Originally published on Sunday 4 July 2021 Wired868 – Guest Columns
Don’t let the young cricketer look at the ‘unorthodoxy’ of Richie Richardson, until he has been exposed to orthodox form of a master batsman like Desmond Haynes.
This was the advice my husband got from the Harvard cricket coach Dwight Day when our sons were introduced to Sunday morning cricket. What Dwight meant was that they needed to master the classic form of the game before experimenting with unorthodox methods. It’s a life lesson I have taken seriously.
In an earlier time, the behaviour in the Parliament of Trinidad and Tobago was seen as the classic model for behaviour that was gracious and dignified. Not so today! We have totally abandoned any form of classic structured, civil behaviour.
When I look at the Parliament Channel I feel ashamed for both sides—for men and women, for leaders and the led. I wonder who the behaviour models are for our aspiring young politicians. Indeed, what kind of tone is the Parliament setting for our citizens?
Maybe the early statement from a government minister in Parliament, ‘…we in charge now, so deal with it!’ set the stage. Or maybe the perception of bias by the previous Speaker of the House has encouraged an over-compensatory response by the current Speaker.
Whatever the reason, the current Parliament Channel brings to citizens a parade of indecency, crudeness and lack of dignity.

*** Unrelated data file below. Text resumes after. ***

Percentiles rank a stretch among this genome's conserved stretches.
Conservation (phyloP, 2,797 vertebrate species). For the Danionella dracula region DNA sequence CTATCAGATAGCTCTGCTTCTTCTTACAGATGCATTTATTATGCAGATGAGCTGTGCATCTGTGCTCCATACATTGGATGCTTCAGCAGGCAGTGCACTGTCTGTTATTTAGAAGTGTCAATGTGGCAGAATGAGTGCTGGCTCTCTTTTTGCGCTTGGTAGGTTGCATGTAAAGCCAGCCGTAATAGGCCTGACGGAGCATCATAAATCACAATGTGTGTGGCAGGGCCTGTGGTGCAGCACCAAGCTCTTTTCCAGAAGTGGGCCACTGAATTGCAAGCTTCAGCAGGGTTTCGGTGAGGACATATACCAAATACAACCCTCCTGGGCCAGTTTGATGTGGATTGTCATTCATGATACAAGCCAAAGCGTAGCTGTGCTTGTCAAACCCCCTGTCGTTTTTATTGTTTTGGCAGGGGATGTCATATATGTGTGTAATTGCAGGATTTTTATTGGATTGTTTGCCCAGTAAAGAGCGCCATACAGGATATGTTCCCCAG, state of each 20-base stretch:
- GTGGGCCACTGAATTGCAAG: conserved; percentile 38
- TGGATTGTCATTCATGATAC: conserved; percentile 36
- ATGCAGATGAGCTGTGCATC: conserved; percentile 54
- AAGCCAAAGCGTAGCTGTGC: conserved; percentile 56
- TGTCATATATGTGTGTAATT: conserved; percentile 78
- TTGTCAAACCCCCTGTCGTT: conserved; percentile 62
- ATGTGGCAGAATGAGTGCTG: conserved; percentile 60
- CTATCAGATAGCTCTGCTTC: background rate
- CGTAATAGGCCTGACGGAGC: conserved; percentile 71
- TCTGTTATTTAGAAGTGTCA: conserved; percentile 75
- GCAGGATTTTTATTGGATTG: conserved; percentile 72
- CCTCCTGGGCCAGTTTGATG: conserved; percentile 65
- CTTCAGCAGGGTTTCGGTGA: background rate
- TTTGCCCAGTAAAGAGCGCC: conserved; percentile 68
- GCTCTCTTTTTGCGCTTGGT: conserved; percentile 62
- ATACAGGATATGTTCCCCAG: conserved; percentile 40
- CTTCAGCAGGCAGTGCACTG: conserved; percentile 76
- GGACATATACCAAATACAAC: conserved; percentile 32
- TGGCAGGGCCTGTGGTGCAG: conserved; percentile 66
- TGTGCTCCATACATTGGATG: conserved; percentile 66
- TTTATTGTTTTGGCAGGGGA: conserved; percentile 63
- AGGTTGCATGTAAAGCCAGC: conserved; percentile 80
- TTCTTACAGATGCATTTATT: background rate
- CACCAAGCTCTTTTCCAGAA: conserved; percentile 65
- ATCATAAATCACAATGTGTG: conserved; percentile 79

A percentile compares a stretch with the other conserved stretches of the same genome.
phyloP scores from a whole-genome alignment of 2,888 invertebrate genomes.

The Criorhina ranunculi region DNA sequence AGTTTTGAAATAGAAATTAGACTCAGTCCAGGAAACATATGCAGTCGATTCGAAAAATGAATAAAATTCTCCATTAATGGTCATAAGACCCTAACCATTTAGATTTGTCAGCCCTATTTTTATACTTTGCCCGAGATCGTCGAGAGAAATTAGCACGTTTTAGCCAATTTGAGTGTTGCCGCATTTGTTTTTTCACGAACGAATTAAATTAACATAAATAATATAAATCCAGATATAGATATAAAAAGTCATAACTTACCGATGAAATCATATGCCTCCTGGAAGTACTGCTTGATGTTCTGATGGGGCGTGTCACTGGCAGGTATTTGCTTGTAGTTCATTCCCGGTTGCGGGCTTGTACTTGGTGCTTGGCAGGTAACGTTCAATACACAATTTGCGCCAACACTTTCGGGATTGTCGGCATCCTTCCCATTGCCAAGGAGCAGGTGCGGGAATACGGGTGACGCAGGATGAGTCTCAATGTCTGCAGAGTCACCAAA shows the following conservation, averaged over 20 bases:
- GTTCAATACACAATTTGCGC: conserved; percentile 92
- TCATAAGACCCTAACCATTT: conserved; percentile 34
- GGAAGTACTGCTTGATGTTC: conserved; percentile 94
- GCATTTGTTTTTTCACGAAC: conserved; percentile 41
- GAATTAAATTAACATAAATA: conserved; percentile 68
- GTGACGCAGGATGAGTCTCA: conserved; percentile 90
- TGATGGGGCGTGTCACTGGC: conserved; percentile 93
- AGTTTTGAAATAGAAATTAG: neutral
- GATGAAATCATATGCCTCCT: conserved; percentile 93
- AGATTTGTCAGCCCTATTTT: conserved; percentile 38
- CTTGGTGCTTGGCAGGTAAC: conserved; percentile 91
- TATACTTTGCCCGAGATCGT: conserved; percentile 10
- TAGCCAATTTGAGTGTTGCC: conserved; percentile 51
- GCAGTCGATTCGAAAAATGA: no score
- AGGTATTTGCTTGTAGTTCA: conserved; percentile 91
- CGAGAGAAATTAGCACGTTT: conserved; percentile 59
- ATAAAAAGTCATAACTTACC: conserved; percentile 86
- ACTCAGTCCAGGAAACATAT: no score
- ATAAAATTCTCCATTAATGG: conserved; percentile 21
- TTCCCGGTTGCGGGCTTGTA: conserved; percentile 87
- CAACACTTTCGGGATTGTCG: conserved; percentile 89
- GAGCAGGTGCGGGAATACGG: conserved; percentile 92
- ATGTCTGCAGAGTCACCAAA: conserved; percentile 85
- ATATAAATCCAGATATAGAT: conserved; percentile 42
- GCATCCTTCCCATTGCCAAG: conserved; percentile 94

While the position that the Parliament is merely a reflection of the society may not be easily refuted, I wish to counter that leadership has a critical role and people take their cues from our leaders. There is a great responsibility on the part of the persons who sit in the Parliament to signal a change in tone, communicating that we should act with grace and dignity.
The emptiness of the terms ‘Madam Speaker’ and the ‘honourable member’ are often followed by sarcasm and rancour.
Speaker Bridgid Annisette-George has an opportunity to change the tone and craft a different mode of behaviour amongst her colleagues. She has the power to host a private dialogue with the 41 members of Parliament aimed at transforming the tone of their parliamentary dialogue. It will not be an easy conversation but it is a necessary one for the good of the country.
What a legacy Speaker Annisette-George would leave if she leads the transformation of our Parliament to one where verbal expression and dialogue can occur with dignity and respect!
As a long shot, when this behaviour change is successful it will seep into our day to day interactions and even notch down the aggression and verbal abuse which is becoming the norm.
Former Speaker Arnold Thomasos is recalled as the longest serving Speaker of the House for his service from 1961-1981. My bold wish is for Speaker Bridgid Annisette-George to be remembered as the female game changer who brought back dignity and civility to our House of Parliament.
No one else has the credibility to do that job in the current configuration.